When the rich and famous visit South Africa their first port of call is often Body Armor, the personal security company offering two types of protection: the big and intimidating muscle men called Gorillas, or the lean and hungry former government body guards, referred to as Invisibles.
Lemmer is a free-lance Invisible, way down on the price list where the bargains are to be found, because he is white trash, a violent man with a criminal record who spent four years in jail after killing a guy in a road rage incident. He lives in the remote village of Loxton in the Upper Karoo, trying to rebuild his life, when the call from Body Armor comes on Christmas morning: The tiny and beautiful Emma le Roux, a brand consultant from Cape Town, wants to hire him.
He needs the money. So he drives down, meets her, and listens to her story.
She says she saw her brother on the television news a few days ago. He seems to be the suspect in the killing of a witch doctor and four vulture poachers up in the Lowveld of Mpumalanga Province, now apparently on the run. The only problem is, her brother is supposed to be dead. He disappeared twenty years ago in the Kruger National Park.
After calling the investigating officer, she accepted that it must be a case of mistaken identity. But two days later, she received a mysterious phone call. And then three men in balaclavas broke down her front door and tried to kill her. She escaped, but now, she wants answers. She's going to the Lowveld herself, and Lemmer must watch her back.
Lemmer's First Law of Small Women is: Don't trust them.
Lemmer was a ministerial body guard for twenty years before affirmative action claimed his job. He knows people. He can read them like paperback novels - all the little signs and signals. And he knows Emma le Roux is lying. Probably about everything. But hey, that's what rich people do. If she wants to indulge in fantasy, he'll take the money and go along for the ride, thank you very much.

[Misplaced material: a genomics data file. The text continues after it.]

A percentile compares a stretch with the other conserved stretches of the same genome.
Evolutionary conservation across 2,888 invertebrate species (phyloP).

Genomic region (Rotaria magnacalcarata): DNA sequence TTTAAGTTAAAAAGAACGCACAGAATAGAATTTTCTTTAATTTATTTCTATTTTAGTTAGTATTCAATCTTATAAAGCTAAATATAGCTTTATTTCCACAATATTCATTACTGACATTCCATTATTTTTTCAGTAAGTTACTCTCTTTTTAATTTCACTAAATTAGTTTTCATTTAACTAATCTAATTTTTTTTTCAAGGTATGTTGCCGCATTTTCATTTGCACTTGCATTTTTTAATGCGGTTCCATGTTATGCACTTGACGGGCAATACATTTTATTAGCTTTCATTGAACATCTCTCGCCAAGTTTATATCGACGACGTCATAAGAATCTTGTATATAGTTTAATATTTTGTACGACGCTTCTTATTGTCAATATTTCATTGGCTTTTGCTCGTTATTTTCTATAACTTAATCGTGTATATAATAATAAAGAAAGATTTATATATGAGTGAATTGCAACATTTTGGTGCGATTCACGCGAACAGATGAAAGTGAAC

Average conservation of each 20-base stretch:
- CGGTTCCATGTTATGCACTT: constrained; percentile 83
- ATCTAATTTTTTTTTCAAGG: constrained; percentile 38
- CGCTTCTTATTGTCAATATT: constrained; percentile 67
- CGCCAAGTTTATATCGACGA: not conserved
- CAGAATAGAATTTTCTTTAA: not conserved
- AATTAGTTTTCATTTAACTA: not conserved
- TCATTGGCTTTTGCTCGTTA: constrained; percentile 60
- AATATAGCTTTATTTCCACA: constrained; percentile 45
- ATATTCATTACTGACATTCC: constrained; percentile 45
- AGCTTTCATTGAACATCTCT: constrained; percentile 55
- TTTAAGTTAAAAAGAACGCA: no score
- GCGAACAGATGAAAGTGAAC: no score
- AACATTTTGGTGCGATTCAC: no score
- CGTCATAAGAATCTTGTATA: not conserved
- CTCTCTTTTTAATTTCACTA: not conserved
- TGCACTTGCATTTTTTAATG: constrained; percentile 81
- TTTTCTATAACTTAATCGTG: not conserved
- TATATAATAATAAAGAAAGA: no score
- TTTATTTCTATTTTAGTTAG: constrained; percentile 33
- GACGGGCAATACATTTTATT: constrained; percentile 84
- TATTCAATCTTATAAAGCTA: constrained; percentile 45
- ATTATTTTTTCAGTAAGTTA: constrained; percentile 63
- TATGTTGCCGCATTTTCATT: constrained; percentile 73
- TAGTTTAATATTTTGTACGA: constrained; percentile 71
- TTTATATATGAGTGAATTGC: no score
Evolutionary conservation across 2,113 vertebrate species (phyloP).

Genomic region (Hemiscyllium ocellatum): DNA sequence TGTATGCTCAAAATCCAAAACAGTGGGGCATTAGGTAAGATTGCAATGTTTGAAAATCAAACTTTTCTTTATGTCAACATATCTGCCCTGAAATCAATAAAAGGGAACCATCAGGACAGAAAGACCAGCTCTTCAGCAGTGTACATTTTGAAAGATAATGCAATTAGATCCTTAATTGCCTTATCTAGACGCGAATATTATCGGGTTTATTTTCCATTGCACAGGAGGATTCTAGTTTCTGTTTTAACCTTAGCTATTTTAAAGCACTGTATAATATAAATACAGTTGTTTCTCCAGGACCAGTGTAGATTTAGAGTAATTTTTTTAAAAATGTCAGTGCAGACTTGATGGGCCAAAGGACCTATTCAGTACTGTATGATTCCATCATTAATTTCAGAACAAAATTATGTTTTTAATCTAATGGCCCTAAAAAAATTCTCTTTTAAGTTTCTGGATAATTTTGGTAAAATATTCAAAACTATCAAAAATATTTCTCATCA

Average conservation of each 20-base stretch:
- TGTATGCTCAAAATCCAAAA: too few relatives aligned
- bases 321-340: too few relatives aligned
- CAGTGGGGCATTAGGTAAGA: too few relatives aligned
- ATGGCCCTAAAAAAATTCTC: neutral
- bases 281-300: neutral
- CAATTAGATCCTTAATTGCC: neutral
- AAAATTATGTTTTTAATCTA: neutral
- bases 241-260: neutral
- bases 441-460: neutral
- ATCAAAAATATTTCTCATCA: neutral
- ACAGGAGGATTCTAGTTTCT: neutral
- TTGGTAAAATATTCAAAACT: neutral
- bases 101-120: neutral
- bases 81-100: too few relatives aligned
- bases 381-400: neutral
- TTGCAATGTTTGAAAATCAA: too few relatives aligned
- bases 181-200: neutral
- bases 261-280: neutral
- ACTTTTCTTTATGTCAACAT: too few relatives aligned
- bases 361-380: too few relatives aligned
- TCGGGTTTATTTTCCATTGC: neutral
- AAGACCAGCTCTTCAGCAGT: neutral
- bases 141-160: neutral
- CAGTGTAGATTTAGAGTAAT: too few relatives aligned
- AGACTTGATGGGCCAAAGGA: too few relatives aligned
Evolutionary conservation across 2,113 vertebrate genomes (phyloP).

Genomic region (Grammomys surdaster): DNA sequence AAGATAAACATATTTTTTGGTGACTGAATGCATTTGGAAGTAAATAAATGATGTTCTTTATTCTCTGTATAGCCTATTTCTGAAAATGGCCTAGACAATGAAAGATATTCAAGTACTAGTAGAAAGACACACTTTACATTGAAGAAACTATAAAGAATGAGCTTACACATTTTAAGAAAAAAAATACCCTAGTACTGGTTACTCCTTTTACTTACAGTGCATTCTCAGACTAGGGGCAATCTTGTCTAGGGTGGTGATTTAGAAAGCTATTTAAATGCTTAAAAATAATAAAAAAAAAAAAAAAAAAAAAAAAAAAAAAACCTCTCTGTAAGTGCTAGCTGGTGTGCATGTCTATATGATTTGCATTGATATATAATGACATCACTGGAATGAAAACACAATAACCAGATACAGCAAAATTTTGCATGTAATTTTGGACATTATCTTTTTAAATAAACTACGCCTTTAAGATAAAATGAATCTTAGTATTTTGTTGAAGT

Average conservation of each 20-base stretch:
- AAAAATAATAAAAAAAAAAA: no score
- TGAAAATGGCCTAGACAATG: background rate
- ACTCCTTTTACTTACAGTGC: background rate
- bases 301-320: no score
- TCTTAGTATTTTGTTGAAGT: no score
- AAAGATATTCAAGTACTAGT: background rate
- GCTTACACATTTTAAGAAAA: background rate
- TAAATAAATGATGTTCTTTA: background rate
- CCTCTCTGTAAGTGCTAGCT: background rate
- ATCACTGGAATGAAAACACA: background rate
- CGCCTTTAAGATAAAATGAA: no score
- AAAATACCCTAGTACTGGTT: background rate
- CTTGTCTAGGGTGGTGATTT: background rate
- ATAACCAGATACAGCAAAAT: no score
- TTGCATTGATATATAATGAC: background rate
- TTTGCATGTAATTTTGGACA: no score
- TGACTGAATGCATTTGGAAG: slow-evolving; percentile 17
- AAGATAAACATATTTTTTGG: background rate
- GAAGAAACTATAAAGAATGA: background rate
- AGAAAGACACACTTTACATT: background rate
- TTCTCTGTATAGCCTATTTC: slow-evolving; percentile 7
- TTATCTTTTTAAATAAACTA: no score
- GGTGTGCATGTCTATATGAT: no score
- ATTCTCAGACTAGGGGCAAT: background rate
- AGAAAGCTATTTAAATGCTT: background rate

Emma's investigation goes nowhere quickly. And then she is seriously injured.
Lemmer's First General Law is: Don't get involved. But he has never failed as a body guard before. And despite her storming of windmills, he's grown a little too fond of Emma. So he starts digging, uncovering simmering racial and political tensions, greed, corruption, and a network of eco-terrorists. He bangs heads, has an encounter with a black mamba, and follows the leads until he finds what he's after: The people who attacked and almost killed Emma.
Getting to them will be extremely dangerous, and exposing them could have international political implications. If he fails, both he and Emma will end up dead.
But Lemmer is sick and tired of being invisible.
He goes after them, against all odds.
- Isn't this the essence of a hard boiled novel? — Rokusuke Nozaki in Nihon Keizai Shimbun (Japan Economic Journal)
- Meyer is a serious writer who richly deserves the international reputation he has built. "Blood Safari" manages to be both an exciting read and an eye-opening portrait of a nation with problems perhaps even more complex and agonizing than our own. — Patrick Anderson in The Washington Post
- And this is a big, sexy novel. It’s suspenseful, but it’s also clever and funny. — Christopher Merrill and Marco Werman on American National Public Radio
- Meyer’s stories are subtle, psychologically and atmospherically densely constructed. Moreover, they highlight the beauty of the country. South Africa’s Mankell ... has deservedly pocketed numerous prizes. — Stephanie Riedi, Basler Zeitung, Switzerland.
- One of the most important contemporary South African crime novelists ... his greatest book yet ... his epic placidity determines his style: gentle, polite, but adamantine. With a great love for his country and its nature ... a thriller in which the conflicts of this wonderful, rich and complicated country of South Africa take on gripping shapes. — Tobias Gohlis in Buchjournal.